At 36 Jayson Werth Believes That Age is Just a Number
At 36 Jayson Werth Believes that Age is Just a Number, Even in Baseball
ATLANTA — The aging curve doesn’t look kindly upon baseball players in their early-to-mid-30s, let alone 36 going on 37. But Jayson Werth has long considered himself an anomaly. He didn’t play more than 100 games in a season until he was 26. At 27, he missed a full season. He wasn’t an allstar until age 30. His best season was at 34.
Injuries again slowed Werth in 2015, rehab from shoulder surgery and a fractured wrist limiting him to 88 games and a .221 average. The Washington Nationals pursued top free agent outfielders this offseason but whiffed. Two seasons, including this one, and $42 million remain on Werth’s contract. The left fielder turns 37 on May 20. His teammates call him grandpa, but Werth hopes to prove he is an anomaly again.
“My dad always said, ‘You look good, you play good,’” Werth said last week. “And I feel like I look great so I got a chance.”
For Werth, it boils down to desire, and his hasn’t changed. He doesn’t consider the 2017 season the end.
“At some point, no one is going to want me,” he said. “That’s the reality. It happens to everybody. The trick is not letting it happen to you for as long as you can. . . . My will to work is still there. I still work hard. Until that day comes where I lose the will to want it or to work at it, I don’t see why I can’t keep playing.”
The Nationals will help Werth through the rigors of a 162-game season by giving him regular days off.
“It’s gotten tougher to go night [game] to day [game] as I’ve gotten older,” Werth said. “It just comes down to production at the end of the day. If you can produce, age is just a number. Really. Obviously, you’re going to run faster when you’re younger and you’re going to throw harder when you’re younger. But look at some of those guys later in their careers, they become better hitters, you get more reps.”
Despite a broken wrist in 2012, a hamstring strain in 2013 and a 2014 shoulder injury that needed offseason surgery, that threeseason stretch — from ages 33 to 35 — was among the best of Werth’s career. Over 357 games, he hit .303 with 46 home runs and an .873 on-base-plus-slugging percentage.
Other than the hamstring strain, Werth’s injuries over the past four years have been caused by impact: a snapped wrist diving for a ball in 2012, a shoulder injury sustained jumping into the outfield wall in 2014 and a hit-by-pitch-that fractured his wrist again in 2015. Werth said his right shoulder and left wrist — despite a metal plate, screws and pins — are healthy.
“I’m still bouncing back from injury, which I think is a good sign,” he said. “I think as you get older you don’t bounce back. I don’t know. People can count me out as much as they want, but I’m not there yet.”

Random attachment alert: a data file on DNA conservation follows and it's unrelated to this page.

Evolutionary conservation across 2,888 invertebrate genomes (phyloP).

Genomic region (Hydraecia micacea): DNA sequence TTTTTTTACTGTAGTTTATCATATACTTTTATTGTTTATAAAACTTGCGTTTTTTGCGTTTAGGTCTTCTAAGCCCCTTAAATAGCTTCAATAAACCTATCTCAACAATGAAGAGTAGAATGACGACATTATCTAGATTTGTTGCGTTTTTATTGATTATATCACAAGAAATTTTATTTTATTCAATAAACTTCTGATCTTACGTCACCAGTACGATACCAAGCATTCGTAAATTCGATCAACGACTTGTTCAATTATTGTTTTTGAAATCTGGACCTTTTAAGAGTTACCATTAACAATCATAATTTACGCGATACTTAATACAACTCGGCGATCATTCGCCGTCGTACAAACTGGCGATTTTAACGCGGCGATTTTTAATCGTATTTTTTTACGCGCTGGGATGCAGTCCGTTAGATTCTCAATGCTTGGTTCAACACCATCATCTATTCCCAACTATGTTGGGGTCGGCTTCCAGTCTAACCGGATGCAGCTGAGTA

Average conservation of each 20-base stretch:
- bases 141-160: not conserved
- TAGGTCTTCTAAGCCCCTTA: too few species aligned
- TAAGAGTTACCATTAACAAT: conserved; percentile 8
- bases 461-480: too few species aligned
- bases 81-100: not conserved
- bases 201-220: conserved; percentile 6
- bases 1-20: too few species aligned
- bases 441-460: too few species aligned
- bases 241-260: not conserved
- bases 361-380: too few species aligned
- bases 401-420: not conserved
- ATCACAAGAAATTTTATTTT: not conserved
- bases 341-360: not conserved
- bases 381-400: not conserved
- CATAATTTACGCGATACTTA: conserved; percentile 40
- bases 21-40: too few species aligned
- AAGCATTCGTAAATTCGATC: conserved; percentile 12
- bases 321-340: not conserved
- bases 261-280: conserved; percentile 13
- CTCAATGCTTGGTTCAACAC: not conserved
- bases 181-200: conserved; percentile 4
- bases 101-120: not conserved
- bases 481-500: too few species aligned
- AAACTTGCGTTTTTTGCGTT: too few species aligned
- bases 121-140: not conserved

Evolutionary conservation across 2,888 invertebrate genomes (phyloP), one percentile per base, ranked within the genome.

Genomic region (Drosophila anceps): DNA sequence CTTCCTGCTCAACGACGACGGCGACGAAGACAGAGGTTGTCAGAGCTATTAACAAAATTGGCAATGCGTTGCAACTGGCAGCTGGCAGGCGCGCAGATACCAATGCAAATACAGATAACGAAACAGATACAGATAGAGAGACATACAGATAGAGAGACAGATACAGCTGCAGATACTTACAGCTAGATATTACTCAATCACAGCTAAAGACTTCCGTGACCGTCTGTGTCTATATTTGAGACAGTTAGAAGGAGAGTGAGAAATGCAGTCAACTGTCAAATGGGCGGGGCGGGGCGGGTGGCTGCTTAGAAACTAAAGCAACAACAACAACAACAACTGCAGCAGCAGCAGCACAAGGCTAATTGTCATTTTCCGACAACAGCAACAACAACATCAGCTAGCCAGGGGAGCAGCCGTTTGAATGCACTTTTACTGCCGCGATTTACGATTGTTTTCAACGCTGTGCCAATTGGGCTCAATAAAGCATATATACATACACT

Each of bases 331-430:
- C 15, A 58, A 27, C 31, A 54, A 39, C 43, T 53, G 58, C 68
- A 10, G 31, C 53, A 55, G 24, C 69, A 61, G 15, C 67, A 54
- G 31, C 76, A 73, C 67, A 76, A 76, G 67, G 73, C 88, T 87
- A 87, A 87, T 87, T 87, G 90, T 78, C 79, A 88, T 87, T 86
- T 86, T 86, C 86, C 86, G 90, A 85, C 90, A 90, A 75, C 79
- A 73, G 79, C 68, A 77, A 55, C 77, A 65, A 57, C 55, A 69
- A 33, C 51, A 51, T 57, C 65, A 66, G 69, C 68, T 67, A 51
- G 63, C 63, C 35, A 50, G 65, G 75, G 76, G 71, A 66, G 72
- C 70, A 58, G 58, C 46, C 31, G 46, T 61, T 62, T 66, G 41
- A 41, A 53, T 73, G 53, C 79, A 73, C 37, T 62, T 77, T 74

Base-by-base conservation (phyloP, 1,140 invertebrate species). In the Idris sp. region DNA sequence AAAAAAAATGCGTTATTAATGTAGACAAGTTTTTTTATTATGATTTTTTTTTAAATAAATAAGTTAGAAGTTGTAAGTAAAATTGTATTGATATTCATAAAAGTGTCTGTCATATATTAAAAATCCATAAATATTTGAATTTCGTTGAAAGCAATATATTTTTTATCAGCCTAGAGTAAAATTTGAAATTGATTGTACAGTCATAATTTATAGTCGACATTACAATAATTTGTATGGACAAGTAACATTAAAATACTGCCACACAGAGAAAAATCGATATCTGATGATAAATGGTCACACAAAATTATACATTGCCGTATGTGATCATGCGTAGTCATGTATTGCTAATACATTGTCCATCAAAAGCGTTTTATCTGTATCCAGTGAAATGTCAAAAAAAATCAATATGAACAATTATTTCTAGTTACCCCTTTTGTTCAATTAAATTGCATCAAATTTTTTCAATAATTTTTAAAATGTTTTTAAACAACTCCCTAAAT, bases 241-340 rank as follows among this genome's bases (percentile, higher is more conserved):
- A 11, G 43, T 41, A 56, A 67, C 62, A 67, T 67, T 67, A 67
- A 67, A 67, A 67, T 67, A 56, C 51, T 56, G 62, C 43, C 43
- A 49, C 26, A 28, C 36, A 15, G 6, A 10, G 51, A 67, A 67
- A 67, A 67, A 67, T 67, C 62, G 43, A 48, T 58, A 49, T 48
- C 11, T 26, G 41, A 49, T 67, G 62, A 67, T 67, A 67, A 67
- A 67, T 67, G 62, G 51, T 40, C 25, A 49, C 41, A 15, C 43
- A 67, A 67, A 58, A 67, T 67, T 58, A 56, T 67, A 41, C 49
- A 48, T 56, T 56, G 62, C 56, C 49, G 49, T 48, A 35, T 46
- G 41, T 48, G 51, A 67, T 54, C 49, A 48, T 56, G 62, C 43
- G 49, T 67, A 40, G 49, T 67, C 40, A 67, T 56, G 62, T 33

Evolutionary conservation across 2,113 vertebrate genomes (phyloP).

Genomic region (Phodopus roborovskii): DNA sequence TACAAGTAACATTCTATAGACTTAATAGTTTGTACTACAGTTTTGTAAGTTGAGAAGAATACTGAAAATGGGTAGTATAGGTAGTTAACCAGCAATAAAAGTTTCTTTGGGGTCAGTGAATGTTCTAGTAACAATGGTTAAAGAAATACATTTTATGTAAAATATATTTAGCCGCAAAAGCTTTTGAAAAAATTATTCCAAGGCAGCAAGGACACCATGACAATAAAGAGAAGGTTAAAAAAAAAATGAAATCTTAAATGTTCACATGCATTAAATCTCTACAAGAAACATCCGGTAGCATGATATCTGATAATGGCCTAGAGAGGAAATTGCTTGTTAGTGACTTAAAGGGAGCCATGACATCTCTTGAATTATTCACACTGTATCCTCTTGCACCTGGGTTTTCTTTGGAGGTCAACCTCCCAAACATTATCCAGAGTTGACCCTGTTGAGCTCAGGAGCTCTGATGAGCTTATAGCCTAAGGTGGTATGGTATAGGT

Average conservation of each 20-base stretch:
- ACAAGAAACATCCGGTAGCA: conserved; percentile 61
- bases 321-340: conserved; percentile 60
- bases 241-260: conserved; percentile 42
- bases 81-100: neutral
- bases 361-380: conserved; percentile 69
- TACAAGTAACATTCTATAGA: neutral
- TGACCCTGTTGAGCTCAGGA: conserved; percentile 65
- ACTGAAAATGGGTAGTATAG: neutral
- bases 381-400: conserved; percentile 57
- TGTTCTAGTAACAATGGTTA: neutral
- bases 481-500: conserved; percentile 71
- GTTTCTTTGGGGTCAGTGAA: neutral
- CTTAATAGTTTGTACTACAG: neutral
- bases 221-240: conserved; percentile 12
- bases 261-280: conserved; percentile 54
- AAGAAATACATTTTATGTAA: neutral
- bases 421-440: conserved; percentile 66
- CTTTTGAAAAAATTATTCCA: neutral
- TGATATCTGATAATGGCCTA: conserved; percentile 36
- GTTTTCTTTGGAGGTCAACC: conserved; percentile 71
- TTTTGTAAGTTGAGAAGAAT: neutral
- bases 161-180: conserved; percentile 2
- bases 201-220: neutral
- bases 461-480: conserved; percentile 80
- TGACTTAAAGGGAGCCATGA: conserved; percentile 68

Few players rival Werth’s dedication to his body. He has his own medical specialists. He trains heavily. He is careful about what he eats. At Werth’s urging, the Nationals upgraded the food and medical care for players.
“I’ve been ahead of the curve in that respect,” Werth said. “Baseball is still kind of in the dark ages on that, on how teams take care of players. I think I’ve been the anomaly in that regard. I’ve been doing my own food for seven years.”
By that, Werth, who is gluten-free, means he brings his own food, often prepared by a cook, to the stadium. Even on the road, Werth has food shipped.
“You can’t rely on the teams to be your nutritionist,” he said. “At this stage of the game, I really can’t afford to not [provide my own food]. I’ve always looked at it as money well spent. I’m investing in myself and in my future. Hopefully it pays off in the end.”
“It takes a lot of hard work, commitment and discipline to stay productive at that age,” said first baseman Ryan Zimmerman, 31. “Everything is twice as hard, if not more, than it was at 27. It just shows you what kind of person he is and how hard he works. It’s a never-ending dedication.”
In spring training, Werth talked to Manager Dusty Baker and first base coach Davey Lopes about playing as they aged. Werth asked Lopes how he stole 47 bases in 1985 at 40. Lopes, now 70, bristled, telling Werth age is just a number. Werth can look to his family — his grandfather Dick Schofield played in the majors until he was 36 — and his past teammates for examples.
One of Werth’s favorite teammates was Raul Ibanez, who played until he was 42, albeit as a bench player near the end. Werth played with Steve Finley in 2004 with the Los Angeles Dodgers, and the veteran outfielder hit 36 home runs at 39. A year later, the Dodgers signed 37-year-old Jeff Kent and Werth, then 26, thought Kent was too old to play. Kent finished with a .289 average, 29 home runs, 105 RBI and an all-star selection.
“He posted up every day, he played his [rear] off, he was good, smart,” Werth said. “Where he lacked in maybe quickness and speed that he once had, he made it all up in smarts and know-how and instincts. I remember being so impressed with this guy. He was still at the top of his game. I’ve always kind of held that close and kept that in my pocket. And now I’m here.”
Werth will need those smarts, especially in left field, where he struggled to adjust last season. “It’s just a matter of playing,” he said. Despite losing his old firststep quickness, Werth said once he gets up to speed, “I still feel like I can run a little bit.” But as he said this, Werth stopped himself. He knows his body can’t do what it once could.
“He’s a grandpa almost now,” said starter Max Scherzer, 31, who teases Werth often. “It’s only a matter of time before he starts complaining about his back or something. He seems to be responding really well to spring and has bounce in his step. Even at 37, hopefully he goes out there and has a huge year.”